Larger organisations will need to consider a structure that includes functions such as these:

  • Content manager – newsroom and ideas champion; responsible for content planning and quality; works closely with social media and promotions managers; liaises with management to ensure content abides by corporate goals and for signoff (when necessary).
  • Content leaders – responsible for managing content creators in their speciality areas; reports to content manager.
  • Producer(s) – responsible for quality and consistency of how content is presented and optimised; liaises closely with content leaders and content manager.
  • Analytics specialist – monitors content performance and how it’s performing against established content KPIs; reports to content manager.

Content leaders perform an important function in this structure, with the size and scope of the business determining what they do. In a car-making business, for instance, individual content leaders will be needed to cover areas such as new vehicles, design, R&D and parts. It’s important that all key business areas are included in the plan; allowing any internal teams to slip through the cracks isn’t good when you want buy-in for your brand-new newsroom!

Good communication is also vital for success, with the content manager, producers and social media teams likely to meet daily, if not twice a day. All key newsroom members should meet at least weekly to determine what content will be produced and ensure agreed plans are on track. The team will also have more formal planning meetings every month and strategy meetings every six months.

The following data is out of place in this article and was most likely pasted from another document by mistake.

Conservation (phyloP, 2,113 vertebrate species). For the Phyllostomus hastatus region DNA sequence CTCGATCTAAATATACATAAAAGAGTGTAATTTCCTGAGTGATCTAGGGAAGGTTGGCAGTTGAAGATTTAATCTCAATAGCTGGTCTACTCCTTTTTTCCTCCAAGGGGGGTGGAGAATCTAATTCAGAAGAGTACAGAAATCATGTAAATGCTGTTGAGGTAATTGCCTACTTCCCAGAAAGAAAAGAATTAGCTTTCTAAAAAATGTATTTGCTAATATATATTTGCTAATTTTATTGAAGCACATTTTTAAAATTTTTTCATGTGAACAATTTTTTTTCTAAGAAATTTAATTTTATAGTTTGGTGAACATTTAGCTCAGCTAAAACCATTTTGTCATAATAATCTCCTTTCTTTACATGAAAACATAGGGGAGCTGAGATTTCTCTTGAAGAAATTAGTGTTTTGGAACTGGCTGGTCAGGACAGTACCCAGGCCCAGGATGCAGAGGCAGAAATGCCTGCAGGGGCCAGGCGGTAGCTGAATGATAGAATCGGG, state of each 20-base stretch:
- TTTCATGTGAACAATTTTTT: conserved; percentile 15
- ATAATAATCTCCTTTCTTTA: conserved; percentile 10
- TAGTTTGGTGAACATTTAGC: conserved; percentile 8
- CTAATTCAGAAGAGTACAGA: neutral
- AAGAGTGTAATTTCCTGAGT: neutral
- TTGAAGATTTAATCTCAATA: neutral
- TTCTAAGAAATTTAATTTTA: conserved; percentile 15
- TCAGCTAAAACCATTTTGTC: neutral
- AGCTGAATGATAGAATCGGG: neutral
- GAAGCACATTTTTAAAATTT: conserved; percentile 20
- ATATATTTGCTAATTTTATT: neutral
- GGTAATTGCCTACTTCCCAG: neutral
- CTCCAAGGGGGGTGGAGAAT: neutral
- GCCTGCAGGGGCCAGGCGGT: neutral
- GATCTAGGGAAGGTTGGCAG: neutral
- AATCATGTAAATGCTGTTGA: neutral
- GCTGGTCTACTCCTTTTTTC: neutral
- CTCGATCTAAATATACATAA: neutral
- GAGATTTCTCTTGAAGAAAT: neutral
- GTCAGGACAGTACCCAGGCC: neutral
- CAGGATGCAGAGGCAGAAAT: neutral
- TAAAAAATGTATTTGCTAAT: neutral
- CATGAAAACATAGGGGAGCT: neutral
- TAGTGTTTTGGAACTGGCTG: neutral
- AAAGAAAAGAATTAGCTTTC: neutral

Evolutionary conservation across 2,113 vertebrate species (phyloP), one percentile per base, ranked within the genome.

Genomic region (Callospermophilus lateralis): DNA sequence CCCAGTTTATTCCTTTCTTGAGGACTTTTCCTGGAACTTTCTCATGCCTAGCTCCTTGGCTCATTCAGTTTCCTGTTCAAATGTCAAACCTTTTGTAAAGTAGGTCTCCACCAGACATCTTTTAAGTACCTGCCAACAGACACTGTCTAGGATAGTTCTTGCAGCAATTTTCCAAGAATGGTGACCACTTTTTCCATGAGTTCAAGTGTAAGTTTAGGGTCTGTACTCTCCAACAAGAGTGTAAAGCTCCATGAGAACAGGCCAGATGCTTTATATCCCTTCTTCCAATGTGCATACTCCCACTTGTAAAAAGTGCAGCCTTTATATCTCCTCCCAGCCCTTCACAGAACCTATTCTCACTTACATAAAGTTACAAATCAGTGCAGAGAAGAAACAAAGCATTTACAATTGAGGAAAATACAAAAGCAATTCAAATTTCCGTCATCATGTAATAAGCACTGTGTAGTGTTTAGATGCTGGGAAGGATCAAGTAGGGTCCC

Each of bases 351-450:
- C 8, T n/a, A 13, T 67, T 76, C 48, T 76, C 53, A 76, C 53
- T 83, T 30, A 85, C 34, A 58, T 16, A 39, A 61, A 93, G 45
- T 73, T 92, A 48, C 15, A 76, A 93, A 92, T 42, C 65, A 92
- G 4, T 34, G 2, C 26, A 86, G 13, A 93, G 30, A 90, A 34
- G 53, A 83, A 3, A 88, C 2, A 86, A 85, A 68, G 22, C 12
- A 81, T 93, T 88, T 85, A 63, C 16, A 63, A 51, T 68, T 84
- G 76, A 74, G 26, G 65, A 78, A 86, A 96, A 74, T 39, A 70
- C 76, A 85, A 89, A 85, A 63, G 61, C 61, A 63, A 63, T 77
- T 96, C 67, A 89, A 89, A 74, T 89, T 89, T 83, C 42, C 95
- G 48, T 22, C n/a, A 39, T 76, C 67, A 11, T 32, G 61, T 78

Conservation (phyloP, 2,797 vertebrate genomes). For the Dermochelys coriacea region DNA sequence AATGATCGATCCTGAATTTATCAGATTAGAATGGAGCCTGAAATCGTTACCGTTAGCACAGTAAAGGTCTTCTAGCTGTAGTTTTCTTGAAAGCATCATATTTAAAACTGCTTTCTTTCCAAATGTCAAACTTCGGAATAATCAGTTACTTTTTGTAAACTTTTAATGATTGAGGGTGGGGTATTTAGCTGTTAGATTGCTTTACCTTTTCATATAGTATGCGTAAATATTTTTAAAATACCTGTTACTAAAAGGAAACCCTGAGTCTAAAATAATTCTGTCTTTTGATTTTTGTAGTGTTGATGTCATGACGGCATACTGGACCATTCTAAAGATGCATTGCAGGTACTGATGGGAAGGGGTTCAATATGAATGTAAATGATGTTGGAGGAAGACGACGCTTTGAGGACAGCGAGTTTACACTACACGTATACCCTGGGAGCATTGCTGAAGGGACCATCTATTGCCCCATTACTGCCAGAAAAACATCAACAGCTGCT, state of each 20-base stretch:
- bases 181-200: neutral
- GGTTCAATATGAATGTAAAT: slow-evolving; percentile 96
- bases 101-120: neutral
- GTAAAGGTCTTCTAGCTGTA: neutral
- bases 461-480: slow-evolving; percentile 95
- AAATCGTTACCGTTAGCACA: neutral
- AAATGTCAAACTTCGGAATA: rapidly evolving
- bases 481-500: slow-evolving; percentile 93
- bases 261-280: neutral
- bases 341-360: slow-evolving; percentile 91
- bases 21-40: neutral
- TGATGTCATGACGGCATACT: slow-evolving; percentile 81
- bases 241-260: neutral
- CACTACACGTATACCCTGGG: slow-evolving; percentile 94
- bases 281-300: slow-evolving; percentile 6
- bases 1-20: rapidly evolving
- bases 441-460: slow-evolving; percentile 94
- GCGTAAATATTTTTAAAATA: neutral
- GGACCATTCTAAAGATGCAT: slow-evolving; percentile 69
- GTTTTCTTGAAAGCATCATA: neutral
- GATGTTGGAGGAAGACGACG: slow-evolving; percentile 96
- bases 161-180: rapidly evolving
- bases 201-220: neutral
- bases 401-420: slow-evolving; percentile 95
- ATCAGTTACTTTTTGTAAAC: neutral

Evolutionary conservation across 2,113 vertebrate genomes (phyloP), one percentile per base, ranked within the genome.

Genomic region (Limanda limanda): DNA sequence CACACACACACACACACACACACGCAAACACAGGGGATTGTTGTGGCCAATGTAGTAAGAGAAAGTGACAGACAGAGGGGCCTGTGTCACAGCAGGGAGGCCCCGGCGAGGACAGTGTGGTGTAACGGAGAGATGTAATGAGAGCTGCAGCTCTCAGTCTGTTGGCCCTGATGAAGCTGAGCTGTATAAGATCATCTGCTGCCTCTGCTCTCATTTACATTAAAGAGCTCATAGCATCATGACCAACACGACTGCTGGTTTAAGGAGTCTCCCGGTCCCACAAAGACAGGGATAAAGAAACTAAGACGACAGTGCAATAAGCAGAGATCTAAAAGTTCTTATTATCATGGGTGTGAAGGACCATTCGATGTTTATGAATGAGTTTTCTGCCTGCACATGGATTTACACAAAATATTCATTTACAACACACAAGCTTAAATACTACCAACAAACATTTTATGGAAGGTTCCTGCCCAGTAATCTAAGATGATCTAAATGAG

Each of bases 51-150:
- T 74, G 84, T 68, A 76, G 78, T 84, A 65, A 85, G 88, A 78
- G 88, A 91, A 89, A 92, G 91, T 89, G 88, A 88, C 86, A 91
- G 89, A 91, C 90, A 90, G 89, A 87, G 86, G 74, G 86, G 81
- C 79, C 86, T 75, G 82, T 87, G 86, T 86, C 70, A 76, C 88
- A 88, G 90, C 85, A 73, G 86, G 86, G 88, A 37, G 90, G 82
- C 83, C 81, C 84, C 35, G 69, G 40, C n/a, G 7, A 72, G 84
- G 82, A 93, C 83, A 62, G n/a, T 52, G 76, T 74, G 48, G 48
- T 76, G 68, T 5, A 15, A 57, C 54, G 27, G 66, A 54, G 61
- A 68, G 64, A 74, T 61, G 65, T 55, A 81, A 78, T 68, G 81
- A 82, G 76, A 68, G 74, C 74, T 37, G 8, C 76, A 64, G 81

Who’s in charge?

Regardless of scale, a major hurdle facing businesses wanting to create their own newsroom is creating a workable chain of authority. This is not only how quickly content can be signed off but understanding the motivations of those with the responsibility for making publishing decisions.

One of my clients prides itself on its “democratic” corporate processes – within loose guidelines, teams decide for themselves what their priorities are. They’re able to generate their own material, in their own way, and do it totally isolated from any centralised process.